This is the final post in a series that has looked at the 2011 financial statements for Blessings International as an opportunity to see where the donated GIK issues show up in an R&D NPO’s financials.
Again, the goal is not to focus attention on this particular organization, but to look at the impact of donated GIK on the financial statements.
You can download a copy of the full 990 and audited financial statements for the last 3 years from the organizations website, located here. Give them credit for making three years of reports easily available. Most NPOs only put 1 year on their website.
What would the financials look like without the GIK?
Let’s do some number crunching.
In a cover letter to the financial statements on the organization’s website, the president says:
For over twenty years Blessings has used nationally published average wholesale prices (AWP) to value its inventory of both donated inventory or purchases from pharmaceutical companies. Last fiscal year we did not receive any pharmaceutical donations. Rather we purchased all of our medicines. Furthermore in late 2010, generally accepted accounting principles (GAAP) changed. As a result our auditor qualified his opinion and recommended that we stop using AWP. This fiscal year we will be using cost to value our entire inventory.
By that last sentence, I infer that the GIK in 2012 will be valued at the amounts paid to acquire the meds.
What would the 2011 financial statements look like if that new policy for 2012 had been applied in 2011? Let’s see.
I’ll back out half of GIK income and GIK expense. A 50% assumption will be used for a sensitivity analysis. Then I’ll back out the full GIK amounts.
Here are the amounts on the statement of activity from the audited financials.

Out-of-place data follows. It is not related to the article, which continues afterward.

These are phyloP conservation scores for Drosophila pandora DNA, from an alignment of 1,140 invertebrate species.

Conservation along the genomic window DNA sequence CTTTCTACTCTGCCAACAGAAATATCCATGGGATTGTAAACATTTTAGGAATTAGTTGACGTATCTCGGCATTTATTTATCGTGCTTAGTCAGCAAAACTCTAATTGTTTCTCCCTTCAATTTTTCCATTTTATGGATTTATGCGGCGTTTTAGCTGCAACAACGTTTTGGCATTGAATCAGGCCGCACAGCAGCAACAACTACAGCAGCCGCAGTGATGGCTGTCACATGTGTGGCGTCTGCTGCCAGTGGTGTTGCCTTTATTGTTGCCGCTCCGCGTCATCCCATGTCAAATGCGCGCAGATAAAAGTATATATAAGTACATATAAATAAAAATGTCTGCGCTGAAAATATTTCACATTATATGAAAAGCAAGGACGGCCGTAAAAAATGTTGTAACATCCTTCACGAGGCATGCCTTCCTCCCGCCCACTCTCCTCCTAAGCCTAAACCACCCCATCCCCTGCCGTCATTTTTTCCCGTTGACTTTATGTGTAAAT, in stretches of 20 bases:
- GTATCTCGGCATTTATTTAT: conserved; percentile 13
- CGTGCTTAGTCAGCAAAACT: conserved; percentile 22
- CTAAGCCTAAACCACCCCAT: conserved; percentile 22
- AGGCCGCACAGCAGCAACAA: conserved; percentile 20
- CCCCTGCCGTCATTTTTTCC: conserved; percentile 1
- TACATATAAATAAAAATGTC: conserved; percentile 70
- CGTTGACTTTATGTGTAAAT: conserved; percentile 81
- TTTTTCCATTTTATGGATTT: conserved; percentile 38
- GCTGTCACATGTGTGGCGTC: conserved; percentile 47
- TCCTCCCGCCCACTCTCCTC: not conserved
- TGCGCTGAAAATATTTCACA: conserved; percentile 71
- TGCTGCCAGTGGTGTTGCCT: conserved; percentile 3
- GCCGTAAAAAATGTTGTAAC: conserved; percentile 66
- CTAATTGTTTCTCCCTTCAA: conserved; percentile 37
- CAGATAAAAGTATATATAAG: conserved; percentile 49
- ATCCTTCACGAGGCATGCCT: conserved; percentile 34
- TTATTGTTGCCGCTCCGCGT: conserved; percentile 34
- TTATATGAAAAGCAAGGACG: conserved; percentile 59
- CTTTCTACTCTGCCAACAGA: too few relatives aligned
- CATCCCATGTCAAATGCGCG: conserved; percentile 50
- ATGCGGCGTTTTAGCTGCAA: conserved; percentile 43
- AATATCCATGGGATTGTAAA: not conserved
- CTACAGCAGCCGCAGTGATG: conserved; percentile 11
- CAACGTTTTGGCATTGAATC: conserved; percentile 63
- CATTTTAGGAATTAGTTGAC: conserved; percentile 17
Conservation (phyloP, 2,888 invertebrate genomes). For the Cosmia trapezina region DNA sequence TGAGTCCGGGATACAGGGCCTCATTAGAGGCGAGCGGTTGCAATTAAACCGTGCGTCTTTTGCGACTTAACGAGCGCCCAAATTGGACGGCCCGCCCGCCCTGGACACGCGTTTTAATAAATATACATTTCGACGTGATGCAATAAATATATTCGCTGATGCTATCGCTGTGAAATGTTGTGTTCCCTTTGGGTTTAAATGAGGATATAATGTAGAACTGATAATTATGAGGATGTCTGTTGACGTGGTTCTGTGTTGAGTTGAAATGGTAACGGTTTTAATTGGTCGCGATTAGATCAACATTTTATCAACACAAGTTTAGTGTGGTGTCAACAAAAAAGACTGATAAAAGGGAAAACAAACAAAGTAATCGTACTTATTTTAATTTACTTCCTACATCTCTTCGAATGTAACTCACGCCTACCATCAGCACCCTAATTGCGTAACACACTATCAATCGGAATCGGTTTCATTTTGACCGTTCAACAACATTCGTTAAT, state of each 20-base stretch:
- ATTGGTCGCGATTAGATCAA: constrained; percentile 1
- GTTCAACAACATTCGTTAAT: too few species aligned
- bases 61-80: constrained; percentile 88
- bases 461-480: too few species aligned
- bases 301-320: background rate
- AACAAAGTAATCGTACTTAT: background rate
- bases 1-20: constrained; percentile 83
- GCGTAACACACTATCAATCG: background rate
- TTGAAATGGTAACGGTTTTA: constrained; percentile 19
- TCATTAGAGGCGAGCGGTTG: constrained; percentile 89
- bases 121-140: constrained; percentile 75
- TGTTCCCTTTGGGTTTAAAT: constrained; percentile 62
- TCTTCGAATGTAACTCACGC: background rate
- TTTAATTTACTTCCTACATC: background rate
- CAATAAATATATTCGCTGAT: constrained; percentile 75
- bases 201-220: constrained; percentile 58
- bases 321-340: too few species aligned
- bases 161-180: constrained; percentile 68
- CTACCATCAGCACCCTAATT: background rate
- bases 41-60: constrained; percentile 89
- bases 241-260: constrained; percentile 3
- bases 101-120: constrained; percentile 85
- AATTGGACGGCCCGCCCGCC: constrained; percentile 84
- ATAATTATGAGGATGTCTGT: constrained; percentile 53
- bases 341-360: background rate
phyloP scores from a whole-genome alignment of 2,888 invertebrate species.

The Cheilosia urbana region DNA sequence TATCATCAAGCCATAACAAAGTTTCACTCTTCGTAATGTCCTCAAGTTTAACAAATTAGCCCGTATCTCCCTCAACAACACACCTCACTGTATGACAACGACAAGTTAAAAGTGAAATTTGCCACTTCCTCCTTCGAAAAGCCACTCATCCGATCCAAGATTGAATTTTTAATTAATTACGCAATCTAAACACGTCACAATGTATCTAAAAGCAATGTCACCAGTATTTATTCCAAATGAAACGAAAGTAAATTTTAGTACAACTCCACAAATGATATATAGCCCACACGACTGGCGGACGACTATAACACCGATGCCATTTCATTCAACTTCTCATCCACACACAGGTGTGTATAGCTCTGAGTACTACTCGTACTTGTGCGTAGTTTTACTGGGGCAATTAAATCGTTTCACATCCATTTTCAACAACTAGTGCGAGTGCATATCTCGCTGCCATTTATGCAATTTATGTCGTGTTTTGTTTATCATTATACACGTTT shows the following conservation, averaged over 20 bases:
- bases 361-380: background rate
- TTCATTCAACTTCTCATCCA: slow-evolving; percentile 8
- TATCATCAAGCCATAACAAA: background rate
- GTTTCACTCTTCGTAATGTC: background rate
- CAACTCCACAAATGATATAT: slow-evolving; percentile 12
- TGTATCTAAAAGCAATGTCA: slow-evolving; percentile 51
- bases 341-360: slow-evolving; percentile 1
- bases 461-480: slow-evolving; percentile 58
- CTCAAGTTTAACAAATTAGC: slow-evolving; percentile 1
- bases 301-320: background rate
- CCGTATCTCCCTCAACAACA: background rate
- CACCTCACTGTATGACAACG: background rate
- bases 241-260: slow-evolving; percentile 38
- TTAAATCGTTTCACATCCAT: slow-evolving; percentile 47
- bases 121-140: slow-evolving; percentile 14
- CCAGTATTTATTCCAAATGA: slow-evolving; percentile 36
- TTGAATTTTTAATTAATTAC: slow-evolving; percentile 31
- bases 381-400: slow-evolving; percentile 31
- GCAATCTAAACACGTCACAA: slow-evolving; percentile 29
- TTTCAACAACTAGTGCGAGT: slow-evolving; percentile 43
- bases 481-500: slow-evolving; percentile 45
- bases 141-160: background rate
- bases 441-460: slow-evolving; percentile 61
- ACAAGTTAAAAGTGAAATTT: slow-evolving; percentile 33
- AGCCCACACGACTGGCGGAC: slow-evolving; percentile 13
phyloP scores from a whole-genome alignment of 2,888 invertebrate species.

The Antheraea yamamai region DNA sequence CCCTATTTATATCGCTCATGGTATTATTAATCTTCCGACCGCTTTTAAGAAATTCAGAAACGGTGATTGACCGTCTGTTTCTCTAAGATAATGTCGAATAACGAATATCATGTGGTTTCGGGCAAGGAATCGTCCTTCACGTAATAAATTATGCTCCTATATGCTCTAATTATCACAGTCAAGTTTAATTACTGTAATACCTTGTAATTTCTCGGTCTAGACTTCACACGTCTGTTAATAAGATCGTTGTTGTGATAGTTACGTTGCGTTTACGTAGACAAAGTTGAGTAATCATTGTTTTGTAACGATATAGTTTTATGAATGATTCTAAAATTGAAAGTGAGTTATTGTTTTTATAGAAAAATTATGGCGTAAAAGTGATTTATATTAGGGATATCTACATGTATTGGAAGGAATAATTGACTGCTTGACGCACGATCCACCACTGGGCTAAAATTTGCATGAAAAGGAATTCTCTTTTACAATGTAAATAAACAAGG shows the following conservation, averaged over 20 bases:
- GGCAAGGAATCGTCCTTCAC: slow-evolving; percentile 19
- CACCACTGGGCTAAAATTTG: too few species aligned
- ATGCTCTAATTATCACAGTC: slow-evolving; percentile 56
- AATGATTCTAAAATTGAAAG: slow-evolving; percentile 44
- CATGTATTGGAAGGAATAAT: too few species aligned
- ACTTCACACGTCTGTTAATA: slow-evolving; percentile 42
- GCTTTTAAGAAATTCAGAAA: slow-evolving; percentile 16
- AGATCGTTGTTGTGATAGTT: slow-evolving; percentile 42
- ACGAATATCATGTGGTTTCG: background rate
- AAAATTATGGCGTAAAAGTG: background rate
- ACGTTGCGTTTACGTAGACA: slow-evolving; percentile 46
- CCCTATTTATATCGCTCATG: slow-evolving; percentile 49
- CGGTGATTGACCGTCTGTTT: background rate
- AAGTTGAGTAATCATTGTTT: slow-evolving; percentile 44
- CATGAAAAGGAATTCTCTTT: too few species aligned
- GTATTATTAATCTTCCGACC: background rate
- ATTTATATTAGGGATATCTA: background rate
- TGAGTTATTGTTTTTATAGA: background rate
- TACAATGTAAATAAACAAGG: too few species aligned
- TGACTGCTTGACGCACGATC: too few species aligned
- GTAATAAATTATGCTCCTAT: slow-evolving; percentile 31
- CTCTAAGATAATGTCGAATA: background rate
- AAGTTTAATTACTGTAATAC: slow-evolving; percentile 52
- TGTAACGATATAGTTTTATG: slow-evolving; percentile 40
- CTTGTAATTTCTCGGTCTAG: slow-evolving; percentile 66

|AWP of donated meds||57,828,484|
|other restricted contributions||72,682|
|Other program costs||2,851,966|
|Change in net assets||12,669,602|
Here is the statement of activity, in millions, with three different presentations: as presented in the audit, with a 50% reduction in GIK, and recording donated meds at cost:
|per f/s||50% awp||cost|
Here is the functional allocation of expenses as a percent of total expenses, with calculations as presented in the audit, then with 50% and then 100% reduction in GIK. Analyzing the functional categories as a percent of total expenses is the most consistent way to analyze costs across time and between organizations.
|per f/s||50% awp||cost|
As you can see, looks to me like dropping all GIK to cost retroactively would increase supporting services from a reported 0.5% to a proforma 8.1%.
I hope this series of posts has illuminated where GIK appears on the financial statements of an R&D NPO. Impact on other organizations will vary depending on the amounts and proportions involved. However, this allows you to see what the amounts are in one actual situation.
I also hope this series of posts helps you read and analyze other financial statements.